Fellow House Democrats are likely to heed that advice. Among the 23 House districts in which Clinton underperformed Obama by double digits, 11 are represented by Democratic lawmakers, mostly in the Midwest. That continued a gradual decline for the party since Obama’s first election in 2008. Of those, five districts held a worse decline for Democrats than Michigan’s 5th District.
- Minnesota’s 1st District: Trump won Rep. Tim Walz’s district by 15 points in an election where Clinton performed 11.2 points worse than Obama in 2012. Obama, who won the South Minnesota district with 51 percent of the vote in 2008, underperformed himself four years later, as Republicans upped their share of the vote.
- Ohio’s 13th District: In Rep. Tim Ryan’s district, Clinton beat Trump by 6.5 points. That is 20 points less than Obama’s victories in 2012 and 2008, which were close to 62 percent to 35 percent both years. Ryan has never had a close election in the Youngstown-area district since he was elected in 2002, beating his 2016 rival, 68.5 percent to 31.5 percent.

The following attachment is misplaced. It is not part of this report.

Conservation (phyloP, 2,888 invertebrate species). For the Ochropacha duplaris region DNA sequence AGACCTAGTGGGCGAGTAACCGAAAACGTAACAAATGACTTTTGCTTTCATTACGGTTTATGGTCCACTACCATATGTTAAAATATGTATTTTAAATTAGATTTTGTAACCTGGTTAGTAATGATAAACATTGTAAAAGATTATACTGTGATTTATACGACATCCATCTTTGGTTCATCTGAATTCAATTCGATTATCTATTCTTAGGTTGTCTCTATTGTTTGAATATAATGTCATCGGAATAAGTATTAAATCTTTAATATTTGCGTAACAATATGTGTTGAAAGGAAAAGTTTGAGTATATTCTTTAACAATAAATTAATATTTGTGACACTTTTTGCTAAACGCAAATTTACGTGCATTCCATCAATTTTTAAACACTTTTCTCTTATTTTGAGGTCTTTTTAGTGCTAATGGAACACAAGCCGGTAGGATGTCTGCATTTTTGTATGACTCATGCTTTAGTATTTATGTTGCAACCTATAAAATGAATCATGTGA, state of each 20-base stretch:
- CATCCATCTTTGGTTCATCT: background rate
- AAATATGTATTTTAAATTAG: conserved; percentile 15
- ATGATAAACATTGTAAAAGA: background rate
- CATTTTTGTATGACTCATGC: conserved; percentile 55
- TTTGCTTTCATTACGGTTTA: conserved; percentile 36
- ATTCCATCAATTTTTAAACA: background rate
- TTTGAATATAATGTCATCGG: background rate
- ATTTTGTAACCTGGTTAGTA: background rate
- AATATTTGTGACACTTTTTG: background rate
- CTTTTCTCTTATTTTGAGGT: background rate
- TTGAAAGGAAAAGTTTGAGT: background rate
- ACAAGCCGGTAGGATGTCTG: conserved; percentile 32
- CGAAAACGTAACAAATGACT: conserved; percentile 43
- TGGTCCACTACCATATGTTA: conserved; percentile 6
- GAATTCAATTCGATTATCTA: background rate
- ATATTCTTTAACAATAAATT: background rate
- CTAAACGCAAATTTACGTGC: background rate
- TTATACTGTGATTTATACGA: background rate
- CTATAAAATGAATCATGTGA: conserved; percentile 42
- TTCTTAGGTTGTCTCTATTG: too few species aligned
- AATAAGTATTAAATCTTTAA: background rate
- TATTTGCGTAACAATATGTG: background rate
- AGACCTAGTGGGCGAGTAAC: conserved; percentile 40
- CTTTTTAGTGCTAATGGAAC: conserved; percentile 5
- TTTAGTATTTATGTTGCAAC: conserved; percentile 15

- Pennsylvania’s 17th District: Trump beat Clinton, 53 percent to 43 percent, in Rep. Matt Cartwright’s Scranton/Wilkes-Barre and Allentown-based district. Her share of the vote was 12 points lower than Obama’s in 2008, while the share for Trump rose 10 points. Since 2012, Cartwright has seen a decline in his share of the general election vote – winning with 60 percent of the vote in his first election, but ending Election Night last year with 54 percent.
- Minnesota’s 8th District: Obama won this Canadian border-hugging district, represented by Rep. Rick Nolan, by 5.5 points in 2012 and 8.6 points in 2008. But in 2016, the vote shifted dramatically, and Trump won by 16 points, with 54 percent of the vote.
- Minnesota’s 7th District: Next door to the west Rep. Collin Peterson represents a district Obama never won, and has gotten worse for the party since Sen. John McCain’s victory there by 3 points in 2008. In 2016, Trump won by 31 points, and Clinton underperformed Obama by 13 percent.
All six districts were included on a list of those already being targeted by House Republicans ahead of the 2018 elections.